Veterinary practice and the U.S. economy: What’s the impact?
The market for veterinary services has consistently increased in size over the past decade, according to the U.S. Census Bureau, reaching approximately $33 billion in total output in 2014 (see Figure 1). This expansion might be attributable to multiple factors, including:
an increase in the number of pets and other domestic animals
regulations enacted by state and federal governments to enhance animal welfare, prevent animal abuse and ensure that all animals receive the care they deserve
the evolution in the value placed on pets by their owners.
Most important for the veterinary profession, a consumer’s willingness to pay for services is at least partially dependent on household income, so a projected improvement in the conditions of the U.S. economy—and the resulting increase in household incomes—is expected to further increase the demand for veterinary services.
The willingness of pet owners to spend for veterinary services is just one of the veterinary profession’s contributions to the economy as a whole. Money spent at veterinary hospitals constitutes the direct impact of veterinary services on the economy. But to provide these services, veterinarians require education and training, supplies, equipment, pharmaceuticals, facilities and staff. These “inputs” to veterinary services are produced by other businesses, and the activity generated by these businesses to produce the inputs are known as “indirect” impacts on the general economy.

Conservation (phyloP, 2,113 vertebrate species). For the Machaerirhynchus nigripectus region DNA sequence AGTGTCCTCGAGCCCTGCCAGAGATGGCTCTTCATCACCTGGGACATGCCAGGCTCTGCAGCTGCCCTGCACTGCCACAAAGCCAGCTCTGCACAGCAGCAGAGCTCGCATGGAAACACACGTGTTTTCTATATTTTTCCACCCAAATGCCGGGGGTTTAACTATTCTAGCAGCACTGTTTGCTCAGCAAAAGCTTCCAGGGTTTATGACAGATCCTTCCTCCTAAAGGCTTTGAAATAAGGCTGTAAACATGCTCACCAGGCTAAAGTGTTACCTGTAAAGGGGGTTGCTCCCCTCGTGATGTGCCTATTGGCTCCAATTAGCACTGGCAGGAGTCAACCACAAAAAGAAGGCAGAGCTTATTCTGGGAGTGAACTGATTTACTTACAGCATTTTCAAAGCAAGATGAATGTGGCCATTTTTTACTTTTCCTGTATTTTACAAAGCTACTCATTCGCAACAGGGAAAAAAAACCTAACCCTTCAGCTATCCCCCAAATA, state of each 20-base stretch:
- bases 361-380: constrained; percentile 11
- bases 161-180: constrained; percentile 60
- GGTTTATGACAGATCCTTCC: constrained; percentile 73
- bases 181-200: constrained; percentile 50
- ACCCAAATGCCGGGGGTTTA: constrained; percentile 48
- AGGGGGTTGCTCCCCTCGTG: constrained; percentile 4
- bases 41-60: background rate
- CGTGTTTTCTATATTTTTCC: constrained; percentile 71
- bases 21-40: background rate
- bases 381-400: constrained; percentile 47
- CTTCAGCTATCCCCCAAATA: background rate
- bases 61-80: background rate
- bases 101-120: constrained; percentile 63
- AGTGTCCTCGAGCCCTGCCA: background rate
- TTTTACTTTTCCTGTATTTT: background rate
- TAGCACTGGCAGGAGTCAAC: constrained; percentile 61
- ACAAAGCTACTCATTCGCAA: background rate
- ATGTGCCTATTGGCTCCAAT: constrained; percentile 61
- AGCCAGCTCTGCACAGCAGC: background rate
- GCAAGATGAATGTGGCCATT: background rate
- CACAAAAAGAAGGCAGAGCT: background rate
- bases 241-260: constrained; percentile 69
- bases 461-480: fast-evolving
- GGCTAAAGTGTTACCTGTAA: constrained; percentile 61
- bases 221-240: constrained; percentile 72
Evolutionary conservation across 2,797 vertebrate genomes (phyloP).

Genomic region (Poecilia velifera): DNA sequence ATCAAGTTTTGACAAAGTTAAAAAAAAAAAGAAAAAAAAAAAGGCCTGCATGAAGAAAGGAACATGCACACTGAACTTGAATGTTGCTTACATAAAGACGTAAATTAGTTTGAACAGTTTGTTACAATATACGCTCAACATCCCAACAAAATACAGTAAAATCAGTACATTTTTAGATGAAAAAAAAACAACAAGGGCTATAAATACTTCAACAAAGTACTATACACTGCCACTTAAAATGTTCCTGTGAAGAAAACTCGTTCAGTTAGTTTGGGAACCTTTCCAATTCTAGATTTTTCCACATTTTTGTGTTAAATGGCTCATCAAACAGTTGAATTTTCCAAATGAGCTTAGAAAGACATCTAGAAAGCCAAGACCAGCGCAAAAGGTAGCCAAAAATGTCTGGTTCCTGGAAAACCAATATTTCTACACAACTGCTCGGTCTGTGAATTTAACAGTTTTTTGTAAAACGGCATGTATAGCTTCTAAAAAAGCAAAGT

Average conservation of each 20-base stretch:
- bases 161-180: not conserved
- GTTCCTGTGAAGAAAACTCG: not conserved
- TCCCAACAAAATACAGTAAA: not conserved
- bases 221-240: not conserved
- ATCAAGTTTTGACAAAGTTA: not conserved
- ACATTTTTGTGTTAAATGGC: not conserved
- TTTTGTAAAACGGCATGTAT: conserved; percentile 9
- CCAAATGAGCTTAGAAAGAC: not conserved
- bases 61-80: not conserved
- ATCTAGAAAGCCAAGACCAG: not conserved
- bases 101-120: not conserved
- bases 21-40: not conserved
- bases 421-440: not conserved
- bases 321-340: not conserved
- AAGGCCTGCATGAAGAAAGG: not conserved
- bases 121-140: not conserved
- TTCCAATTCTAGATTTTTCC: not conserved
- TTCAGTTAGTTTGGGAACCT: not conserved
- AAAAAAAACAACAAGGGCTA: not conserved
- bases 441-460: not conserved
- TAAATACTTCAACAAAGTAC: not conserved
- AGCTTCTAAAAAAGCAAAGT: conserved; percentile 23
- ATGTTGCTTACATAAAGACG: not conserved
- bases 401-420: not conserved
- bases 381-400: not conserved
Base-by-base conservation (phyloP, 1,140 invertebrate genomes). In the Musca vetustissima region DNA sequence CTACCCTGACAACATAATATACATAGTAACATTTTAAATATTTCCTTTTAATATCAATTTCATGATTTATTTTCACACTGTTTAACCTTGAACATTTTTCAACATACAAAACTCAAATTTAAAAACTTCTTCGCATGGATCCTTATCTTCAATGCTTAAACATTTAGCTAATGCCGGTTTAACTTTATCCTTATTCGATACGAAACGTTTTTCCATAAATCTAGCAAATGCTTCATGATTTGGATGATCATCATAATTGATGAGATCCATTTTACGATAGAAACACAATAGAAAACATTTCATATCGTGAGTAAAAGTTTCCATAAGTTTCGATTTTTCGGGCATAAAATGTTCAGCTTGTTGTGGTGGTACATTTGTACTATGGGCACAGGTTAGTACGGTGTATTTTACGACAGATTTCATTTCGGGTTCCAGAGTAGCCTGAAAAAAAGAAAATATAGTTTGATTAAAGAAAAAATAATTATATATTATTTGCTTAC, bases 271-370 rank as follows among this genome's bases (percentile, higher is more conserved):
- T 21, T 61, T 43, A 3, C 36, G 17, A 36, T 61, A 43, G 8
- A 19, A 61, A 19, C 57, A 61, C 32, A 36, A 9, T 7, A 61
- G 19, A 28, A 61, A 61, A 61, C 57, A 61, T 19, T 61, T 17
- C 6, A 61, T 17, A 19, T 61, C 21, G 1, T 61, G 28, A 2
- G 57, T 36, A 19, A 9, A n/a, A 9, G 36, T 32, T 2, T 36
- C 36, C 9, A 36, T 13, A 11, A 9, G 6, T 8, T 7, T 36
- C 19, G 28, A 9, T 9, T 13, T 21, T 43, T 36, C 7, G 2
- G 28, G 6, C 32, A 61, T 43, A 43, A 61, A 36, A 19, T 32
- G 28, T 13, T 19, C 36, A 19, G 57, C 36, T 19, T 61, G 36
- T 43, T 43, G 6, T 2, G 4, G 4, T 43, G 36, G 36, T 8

Finally, all of the people employed in direct and indirect businesses spend money earned from these businesses. These expenditures for goods and services require additional labor. The sum of all of the goods and services purchased as a result of the expenditures of veterinary hospital employees, as well as employees of businesses supplying inputs to veterinary hospitals, produce what’s called an “induced” impact on the economy.
The sum of the direct (veterinary hospital revenue), indirect (expenditures in related businesses) and induced (household expenditures from employees) impacts make up the total economy-wide impact of veterinary practices. Determining this economy-wide impact requires an economic impact analysis (EIA).
A veterinary services production function
The basic concept of an EIA is to capture the economic relationships between sectors and industries to understand the flow of all goods and services throughout the economy. Figure 2 provides a highly aggregated representation of the U.S economy—the actual national economic model contains 530 sectors. The rows correspond to the selling entities, and the columns represent the buying entities.
For example, in the pharmaceutical industry, gross output is 65 units (far right column) and total inputs are 65 units (bottom row). The pharma sector purchases 16 units from itself and provides 16 units of value-added output (first box of the first row). Pharma also purchases 16 units (labor) of inputs from households and these households purchase 14 units from pharma. The first column represents the total purchases of the pharma sector and the first row indicates the units of purchases from pharma. The bottom row represents the total direct impacts on the economy—pharma has a total direct impact of 65 units.